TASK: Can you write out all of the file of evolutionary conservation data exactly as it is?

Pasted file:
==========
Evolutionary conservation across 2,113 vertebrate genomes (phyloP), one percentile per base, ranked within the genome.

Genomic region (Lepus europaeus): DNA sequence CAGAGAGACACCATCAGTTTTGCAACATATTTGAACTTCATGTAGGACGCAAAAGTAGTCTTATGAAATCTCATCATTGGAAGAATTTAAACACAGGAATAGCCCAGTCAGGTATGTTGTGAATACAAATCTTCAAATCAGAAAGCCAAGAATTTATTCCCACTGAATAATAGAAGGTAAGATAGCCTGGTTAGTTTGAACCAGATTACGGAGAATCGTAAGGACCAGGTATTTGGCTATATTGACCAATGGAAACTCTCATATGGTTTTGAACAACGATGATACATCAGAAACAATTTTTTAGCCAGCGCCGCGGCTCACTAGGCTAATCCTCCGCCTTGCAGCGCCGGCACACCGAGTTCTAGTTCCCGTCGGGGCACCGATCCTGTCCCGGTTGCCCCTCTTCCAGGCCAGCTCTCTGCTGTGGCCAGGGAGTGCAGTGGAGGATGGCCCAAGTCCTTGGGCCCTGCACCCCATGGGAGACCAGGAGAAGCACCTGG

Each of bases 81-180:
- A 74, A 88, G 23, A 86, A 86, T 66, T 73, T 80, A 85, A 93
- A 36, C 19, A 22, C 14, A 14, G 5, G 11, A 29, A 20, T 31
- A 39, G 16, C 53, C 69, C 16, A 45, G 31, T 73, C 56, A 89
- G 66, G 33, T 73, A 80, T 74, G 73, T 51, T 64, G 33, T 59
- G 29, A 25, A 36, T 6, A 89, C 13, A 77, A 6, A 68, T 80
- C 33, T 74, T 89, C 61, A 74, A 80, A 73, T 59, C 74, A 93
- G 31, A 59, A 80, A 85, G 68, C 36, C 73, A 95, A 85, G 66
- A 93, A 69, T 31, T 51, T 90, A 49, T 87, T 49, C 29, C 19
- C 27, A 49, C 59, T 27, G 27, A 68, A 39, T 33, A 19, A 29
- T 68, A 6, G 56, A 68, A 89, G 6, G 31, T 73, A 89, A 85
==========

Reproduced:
Evolutionary conservation across 2,113 vertebrate genomes (phyloP), one percentile per base, ranked within the genome.

Genomic region (Lepus europaeus): DNA sequence CAGAGAGACACCATCAGTTTTGCAACATATTTGAACTTCATGTAGGACGCAAAAGTAGTCTTATGAAATCTCATCATTGGAAGAATTTAAACACAGGAATAGCCCAGTCAGGTATGTTGTGAATACAAATCTTCAAATCAGAAAGCCAAGAATTTATTCCCACTGAATAATAGAAGGTAAGATAGCCTGGTTAGTTTGAACCAGATTACGGAGAATCGTAAGGACCAGGTATTTGGCTATATTGACCAATGGAAACTCTCATATGGTTTTGAACAACGATGATACATCAGAAACAATTTTTTAGCCAGCGCCGCGGCTCACTAGGCTAATCCTCCGCCTTGCAGCGCCGGCACACCGAGTTCTAGTTCCCGTCGGGGCACCGATCCTGTCCCGGTTGCCCCTCTTCCAGGCCAGCTCTCTGCTGTGGCCAGGGAGTGCAGTGGAGGATGGCCCAAGTCCTTGGGCCCTGCACCCCATGGGAGACCAGGAGAAGCACCTGG

Each of bases 81-180:
- A 74, A 88, G 23, A 86, A 86, T 66, T 73, T 80, A 85, A 93
- A 36, C 19, A 22, C 14, A 14, G 5, G 11, A 29, A 20, T 31
- A 39, G 16, C 53, C 69, C 16, A 45, G 31, T 73, C 56, A 89
- G 66, G 33, T 73, A 80, T 74, G 73, T 51, T 64, G 33, T 59
- G 29, A 25, A 36, T 6, A 89, C 13, A 77, A 6, A 68, T 80
- C 33, T 74, T 89, C 61, A 74, A 80, A 73, T 59, C 74, A 93
- G 31, A 59, A 80, A 85, G 68, C 36, C 73, A 95, A 85, G 66
- A 93, A 69, T 31, T 51, T 90, A 49, T 87, T 49, C 29, C 19
- C 27, A 49, C 59, T 27, G 27, A 68, A 39, T 33, A 19, A 29
- T 68, A 6, G 56, A 68, A 89, G 6, G 31, T 73, A 89, A 85